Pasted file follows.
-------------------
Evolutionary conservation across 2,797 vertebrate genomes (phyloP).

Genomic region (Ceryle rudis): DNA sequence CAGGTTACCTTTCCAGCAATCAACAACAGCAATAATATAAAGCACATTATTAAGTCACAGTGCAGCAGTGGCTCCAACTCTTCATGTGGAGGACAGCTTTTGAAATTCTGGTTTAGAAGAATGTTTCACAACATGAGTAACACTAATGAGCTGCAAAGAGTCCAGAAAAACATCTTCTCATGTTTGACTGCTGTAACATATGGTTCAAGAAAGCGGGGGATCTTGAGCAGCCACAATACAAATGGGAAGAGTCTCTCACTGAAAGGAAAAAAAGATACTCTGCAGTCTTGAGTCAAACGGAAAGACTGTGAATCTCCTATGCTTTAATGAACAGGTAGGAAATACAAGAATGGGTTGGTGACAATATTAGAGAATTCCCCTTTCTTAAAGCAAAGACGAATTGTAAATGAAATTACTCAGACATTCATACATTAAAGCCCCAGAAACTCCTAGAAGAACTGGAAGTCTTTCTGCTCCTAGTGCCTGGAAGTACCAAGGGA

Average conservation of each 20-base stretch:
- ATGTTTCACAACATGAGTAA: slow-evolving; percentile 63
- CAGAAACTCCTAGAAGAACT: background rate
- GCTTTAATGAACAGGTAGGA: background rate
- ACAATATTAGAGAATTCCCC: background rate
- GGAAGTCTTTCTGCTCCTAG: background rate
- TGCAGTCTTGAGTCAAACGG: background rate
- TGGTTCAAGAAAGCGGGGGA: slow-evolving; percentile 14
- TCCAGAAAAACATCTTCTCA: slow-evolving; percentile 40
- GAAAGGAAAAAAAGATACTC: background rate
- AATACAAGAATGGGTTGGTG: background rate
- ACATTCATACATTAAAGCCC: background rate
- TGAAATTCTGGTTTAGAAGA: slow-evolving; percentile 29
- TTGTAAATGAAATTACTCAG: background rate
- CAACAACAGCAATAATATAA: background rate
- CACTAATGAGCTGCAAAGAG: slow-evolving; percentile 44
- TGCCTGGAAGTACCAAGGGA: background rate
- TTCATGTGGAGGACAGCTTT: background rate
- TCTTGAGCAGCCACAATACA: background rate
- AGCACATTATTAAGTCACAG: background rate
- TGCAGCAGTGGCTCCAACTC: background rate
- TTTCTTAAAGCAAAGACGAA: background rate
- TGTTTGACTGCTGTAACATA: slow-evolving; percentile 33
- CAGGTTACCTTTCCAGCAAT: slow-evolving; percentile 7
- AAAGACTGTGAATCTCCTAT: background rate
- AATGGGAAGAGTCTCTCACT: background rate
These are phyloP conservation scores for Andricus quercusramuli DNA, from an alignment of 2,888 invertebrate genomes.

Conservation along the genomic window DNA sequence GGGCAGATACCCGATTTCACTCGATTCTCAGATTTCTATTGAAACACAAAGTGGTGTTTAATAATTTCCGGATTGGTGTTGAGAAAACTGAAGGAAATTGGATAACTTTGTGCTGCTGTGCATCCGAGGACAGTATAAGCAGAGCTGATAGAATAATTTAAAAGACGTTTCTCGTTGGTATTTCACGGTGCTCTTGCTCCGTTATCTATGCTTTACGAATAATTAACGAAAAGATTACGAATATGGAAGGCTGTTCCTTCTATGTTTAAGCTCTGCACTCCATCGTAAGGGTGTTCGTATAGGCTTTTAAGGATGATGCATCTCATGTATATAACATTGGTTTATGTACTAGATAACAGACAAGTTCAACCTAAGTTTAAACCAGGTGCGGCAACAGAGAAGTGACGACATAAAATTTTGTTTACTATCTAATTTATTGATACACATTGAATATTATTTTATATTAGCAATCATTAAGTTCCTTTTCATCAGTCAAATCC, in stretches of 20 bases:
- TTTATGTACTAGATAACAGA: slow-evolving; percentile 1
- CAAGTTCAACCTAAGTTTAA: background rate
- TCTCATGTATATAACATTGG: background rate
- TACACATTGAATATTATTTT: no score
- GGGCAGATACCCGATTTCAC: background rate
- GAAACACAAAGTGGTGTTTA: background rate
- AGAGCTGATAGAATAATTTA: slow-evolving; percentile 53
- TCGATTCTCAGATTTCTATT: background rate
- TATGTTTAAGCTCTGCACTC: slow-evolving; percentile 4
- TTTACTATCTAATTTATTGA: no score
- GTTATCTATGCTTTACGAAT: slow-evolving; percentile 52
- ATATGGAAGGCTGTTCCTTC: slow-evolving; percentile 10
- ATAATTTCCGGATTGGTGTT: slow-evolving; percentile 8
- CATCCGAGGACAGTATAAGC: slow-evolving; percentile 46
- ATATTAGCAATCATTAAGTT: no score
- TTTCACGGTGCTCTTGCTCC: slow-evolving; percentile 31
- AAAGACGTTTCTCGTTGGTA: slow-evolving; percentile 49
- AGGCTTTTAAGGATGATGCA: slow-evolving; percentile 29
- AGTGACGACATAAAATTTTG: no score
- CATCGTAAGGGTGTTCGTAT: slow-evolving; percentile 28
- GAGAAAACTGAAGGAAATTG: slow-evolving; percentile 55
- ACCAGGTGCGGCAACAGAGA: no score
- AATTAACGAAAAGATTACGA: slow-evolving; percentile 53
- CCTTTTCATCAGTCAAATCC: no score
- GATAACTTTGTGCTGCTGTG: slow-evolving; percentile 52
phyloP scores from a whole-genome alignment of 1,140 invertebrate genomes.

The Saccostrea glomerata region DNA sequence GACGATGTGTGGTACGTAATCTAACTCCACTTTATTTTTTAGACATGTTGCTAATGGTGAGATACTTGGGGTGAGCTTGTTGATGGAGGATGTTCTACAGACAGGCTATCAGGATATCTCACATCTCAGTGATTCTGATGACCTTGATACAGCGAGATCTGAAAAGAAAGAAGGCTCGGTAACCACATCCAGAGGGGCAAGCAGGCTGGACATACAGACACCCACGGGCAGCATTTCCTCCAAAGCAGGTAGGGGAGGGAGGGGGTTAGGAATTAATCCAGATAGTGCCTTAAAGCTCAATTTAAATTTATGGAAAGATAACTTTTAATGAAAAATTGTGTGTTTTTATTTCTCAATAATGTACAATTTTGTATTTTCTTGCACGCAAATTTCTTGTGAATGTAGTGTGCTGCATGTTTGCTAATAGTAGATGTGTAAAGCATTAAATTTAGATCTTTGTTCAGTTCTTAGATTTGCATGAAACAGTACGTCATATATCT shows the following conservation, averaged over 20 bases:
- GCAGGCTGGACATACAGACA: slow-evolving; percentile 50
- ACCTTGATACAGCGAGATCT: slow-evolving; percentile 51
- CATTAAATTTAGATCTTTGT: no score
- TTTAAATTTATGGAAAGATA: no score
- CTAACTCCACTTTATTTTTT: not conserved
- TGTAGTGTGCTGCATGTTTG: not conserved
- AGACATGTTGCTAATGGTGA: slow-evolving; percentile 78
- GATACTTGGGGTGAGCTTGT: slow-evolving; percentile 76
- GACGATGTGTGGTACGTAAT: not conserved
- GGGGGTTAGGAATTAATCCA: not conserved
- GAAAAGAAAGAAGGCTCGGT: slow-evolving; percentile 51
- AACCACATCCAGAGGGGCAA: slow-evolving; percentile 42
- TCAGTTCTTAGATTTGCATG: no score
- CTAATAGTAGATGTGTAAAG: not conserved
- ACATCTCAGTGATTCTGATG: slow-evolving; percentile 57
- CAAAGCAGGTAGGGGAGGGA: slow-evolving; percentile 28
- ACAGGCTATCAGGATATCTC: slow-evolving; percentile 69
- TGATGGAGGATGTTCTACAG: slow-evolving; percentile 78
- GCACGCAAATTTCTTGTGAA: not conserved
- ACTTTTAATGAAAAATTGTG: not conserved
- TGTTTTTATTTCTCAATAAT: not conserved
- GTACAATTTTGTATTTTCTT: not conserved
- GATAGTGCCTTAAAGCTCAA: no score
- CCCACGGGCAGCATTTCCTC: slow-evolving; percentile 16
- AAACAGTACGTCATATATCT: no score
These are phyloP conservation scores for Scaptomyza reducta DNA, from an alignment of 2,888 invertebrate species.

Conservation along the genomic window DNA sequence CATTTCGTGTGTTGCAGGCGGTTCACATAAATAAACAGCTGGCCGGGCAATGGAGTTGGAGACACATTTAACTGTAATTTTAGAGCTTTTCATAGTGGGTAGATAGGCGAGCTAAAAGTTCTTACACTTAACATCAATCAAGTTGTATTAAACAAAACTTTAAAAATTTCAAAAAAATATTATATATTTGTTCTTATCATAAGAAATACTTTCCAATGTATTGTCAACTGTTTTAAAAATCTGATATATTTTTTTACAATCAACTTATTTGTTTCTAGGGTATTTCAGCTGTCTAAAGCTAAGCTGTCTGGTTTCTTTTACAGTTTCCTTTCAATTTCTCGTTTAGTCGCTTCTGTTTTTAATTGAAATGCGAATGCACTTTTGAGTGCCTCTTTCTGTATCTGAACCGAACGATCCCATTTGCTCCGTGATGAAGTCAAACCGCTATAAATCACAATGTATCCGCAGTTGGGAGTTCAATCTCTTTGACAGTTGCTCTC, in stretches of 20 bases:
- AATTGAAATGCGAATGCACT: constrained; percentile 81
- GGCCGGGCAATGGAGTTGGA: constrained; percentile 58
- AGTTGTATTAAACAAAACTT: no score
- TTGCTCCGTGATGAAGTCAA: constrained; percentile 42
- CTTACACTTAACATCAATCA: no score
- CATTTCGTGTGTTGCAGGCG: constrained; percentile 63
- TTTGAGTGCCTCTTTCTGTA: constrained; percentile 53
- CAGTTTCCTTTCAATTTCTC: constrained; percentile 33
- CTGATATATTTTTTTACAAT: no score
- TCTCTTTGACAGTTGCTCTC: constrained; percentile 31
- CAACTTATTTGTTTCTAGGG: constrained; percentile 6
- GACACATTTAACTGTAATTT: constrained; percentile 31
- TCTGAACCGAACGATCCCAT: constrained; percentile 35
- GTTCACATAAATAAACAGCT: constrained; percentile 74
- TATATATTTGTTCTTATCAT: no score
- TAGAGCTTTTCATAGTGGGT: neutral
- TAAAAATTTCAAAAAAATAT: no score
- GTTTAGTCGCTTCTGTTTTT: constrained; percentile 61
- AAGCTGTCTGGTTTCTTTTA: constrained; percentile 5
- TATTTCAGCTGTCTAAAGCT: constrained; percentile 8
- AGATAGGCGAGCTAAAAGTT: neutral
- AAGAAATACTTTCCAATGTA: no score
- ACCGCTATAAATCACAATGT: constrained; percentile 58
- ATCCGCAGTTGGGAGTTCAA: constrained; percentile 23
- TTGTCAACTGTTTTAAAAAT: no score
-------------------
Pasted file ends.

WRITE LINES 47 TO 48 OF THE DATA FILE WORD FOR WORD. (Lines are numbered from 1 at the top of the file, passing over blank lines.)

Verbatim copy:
- AAAGACGTTTCTCGTTGGTA: slow-evolving; percentile 49
- AGGCTTTTAAGGATGATGCA: slow-evolving; percentile 29